Containers have become the default way that I package my web applications. Although I love the speed, productivity, and consistency that containers provide, there is one aspect of the container development workflow that I do not like: the lengthy routine I go through when I deploy a container image for the first time.

You might recognize this routine: setting up a load balancer, configuring the domain, setting up TLS, creating a CI/CD pipeline, and deploying to a container service.

Over the years, I have tweaked my workflow and I now have a boilerplate AWS Cloud Development Kit project that I use, but it has taken me a long time to get to this stage. Although this boilerplate project is great for larger applications, it does feel like a lot of work when all I want to do is deploy and scale a single container image.

At AWS, we have a number of services that provide granular control over your containerized application, but many customers have asked if AWS can handle the configuration and operations of their container environments. They simply want to point to their existing code or container repository and have their application run and scale in the cloud without having to configure and manage infrastructure services.

Because customers asked us to create something simpler, our engineers have been hard at work creating a new service you are going to love.

Introducing AWS App Runner
AWS App Runner makes it easier for you to deploy web apps and APIs to the cloud, regardless of the language they are written in, even for teams that lack prior experience deploying and managing containers or infrastructure. The service has AWS operational and security best practices built-it and automatically scale up or down at a moment’s notice, with no cold starts to worry about.

Deploying from Source
App Runner can deploy your app by either connecting to your source code or to a container registry. I will first show you how it works when connecting to source code. I have a Python web application in a GitHub repository. I will connect App Runner to this project, so you can see how it compiles and deploys my code to AWS.

In the App Runner console, I choose Create an App Runner service.

Screenshot of the App Runner Console

For Repository type, I choose Source code repository and then follow the instructions to connect the service to my GitHub account. For Repository, I choose the repository that contains the application I want to deploy. For Branch, I choose main.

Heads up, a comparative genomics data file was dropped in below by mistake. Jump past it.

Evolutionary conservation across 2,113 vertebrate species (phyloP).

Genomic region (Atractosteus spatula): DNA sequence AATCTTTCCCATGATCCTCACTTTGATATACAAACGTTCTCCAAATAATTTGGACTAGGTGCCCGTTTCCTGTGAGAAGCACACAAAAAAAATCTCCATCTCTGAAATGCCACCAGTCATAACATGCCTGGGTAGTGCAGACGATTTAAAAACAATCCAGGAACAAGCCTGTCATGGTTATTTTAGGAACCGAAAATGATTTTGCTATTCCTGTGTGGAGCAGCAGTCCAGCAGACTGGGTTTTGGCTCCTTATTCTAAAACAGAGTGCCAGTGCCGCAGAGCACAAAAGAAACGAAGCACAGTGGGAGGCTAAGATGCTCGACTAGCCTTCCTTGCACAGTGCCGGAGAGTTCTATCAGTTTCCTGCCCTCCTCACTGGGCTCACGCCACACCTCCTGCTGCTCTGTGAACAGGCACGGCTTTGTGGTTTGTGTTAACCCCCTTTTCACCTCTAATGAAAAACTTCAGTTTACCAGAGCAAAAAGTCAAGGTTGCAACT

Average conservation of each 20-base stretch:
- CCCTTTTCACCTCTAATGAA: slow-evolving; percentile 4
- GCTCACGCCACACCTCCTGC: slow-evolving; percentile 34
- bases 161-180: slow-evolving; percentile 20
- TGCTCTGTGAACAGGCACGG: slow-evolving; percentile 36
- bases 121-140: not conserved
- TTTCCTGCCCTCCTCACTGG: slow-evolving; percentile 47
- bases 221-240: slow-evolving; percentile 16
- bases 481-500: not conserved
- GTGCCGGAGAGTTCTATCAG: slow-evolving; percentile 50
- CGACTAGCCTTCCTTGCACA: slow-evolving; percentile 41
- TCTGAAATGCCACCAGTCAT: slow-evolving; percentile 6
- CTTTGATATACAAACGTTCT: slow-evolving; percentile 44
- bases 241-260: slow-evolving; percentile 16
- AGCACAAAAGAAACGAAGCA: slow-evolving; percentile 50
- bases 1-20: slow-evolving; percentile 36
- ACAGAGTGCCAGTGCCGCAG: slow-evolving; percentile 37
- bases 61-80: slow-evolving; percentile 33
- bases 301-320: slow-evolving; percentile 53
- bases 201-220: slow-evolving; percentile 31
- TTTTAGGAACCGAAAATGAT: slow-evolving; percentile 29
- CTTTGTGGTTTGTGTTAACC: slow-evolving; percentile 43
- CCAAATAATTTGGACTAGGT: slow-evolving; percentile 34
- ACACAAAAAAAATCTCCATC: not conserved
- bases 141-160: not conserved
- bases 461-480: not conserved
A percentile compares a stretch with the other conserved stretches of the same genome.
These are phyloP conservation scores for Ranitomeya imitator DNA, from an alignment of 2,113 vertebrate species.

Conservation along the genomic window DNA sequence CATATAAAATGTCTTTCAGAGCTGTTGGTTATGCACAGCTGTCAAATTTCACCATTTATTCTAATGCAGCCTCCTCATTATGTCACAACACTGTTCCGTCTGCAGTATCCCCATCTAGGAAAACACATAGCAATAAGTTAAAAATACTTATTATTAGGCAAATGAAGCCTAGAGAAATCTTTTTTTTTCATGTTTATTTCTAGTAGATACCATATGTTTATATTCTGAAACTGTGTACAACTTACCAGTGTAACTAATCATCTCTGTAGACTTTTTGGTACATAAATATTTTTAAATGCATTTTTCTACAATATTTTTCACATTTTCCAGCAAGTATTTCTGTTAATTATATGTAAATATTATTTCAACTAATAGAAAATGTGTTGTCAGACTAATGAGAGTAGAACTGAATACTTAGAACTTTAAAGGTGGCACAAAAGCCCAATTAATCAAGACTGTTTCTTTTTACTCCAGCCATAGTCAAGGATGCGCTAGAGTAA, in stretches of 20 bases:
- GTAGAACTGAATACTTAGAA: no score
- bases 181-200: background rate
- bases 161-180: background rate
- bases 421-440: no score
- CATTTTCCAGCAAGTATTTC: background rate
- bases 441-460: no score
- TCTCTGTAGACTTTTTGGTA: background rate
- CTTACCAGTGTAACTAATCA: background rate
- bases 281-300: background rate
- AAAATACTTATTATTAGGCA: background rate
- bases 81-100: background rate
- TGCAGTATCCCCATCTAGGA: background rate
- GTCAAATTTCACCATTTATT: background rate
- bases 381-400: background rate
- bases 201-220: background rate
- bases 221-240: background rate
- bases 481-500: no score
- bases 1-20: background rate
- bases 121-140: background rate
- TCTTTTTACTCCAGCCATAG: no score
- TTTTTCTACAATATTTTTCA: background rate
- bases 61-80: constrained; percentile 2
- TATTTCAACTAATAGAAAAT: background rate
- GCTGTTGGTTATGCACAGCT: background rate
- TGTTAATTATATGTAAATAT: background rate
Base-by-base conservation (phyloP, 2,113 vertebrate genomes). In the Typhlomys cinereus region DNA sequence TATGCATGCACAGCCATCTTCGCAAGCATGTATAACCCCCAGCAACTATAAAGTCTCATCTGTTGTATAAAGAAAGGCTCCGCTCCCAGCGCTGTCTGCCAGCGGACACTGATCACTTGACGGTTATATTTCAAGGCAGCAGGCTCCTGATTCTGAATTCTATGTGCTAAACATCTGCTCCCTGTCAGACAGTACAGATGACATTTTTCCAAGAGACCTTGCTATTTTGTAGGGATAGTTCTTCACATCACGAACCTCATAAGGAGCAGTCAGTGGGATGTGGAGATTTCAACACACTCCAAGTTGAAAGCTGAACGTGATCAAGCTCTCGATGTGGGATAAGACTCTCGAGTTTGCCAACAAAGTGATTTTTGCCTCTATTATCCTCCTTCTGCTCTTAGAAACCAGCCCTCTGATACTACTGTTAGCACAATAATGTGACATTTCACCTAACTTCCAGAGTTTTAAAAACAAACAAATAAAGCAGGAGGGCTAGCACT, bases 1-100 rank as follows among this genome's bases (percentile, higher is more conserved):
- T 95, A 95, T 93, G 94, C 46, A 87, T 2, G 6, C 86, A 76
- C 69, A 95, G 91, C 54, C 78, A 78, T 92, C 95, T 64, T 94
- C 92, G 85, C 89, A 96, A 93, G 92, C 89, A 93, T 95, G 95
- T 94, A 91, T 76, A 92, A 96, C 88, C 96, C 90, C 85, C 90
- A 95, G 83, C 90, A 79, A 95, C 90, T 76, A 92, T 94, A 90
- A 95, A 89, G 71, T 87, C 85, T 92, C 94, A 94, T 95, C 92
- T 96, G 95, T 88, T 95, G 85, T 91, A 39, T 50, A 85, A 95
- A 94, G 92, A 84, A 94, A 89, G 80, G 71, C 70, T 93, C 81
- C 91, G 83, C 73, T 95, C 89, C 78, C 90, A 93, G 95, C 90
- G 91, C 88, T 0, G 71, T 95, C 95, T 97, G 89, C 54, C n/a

Screenshot of source and deployment section of the console

For Deployment trigger, I choose Automatic. This means when App Runner discovers a change to my source code, it automatically builds and deploys the updated version to my App Runner service

Screenshot of the deployment settings section of the console

I can now configure the build. For Runtime, I choose Python 3. The service currently supports two languages: Python and Node.js. If you require other languages, then you will need to use the container registry workflow (which I will demonstrate later). I also complete the Build command, Start command, and Port fields, as shown here:

Screenshot of the Configure build section of the console

I now give my service a name and choose the CPU and memory size that I want my container to have. The choices I make here will affect the price I pay. Because my application requires very little CPU or memory, I choose 1 vCPU and 2 GB to keep my costs low. I can also provide any environment variables here to configure my application.

Screenshot of the configure service section of the console

The console allows me to customize several different settings for my service.

I can configure the auto scaling behavior. By default, my service will have one instance of my container image, but if the service receives more than 80 concurrent requests, it will scale to multiple instances. You can optionally specify a maximum number for cost control.

I can expand Health check, and set a path to which App Runner sends health check requests. If I do not set the path, App Runner attempts to make a TCP connection to verify health. By default, if App Runner receives five consecutive health check failures, it will consider the instance unhealthy and replace it.

I can expand Security, and choose an IAM role to be used by the instance. This will give permission for the container to communicate with other AWS services. App Runner encrypts all stored copies of my application source image or source bundle. If I provide a customer-managed key (CMK), App Runner uses it to encrypt my source. If I do not provide one, App Runner uses an AWS-managed key instead.

Screenshot of the console

Finally, I review the configuration of the service and then choose Create & deploy.

Screenshot of the review and create section of the console

After a few minutes, my application was deployed and the service provided a URL that points to my deployed web application. App Runner ensures that https is configured so I can share it with someone on my team to test the application, without them receiving browser security warnings. I do not need to implement the handling of HTTPS secure traffic in my container image App Runner configures the whole thing.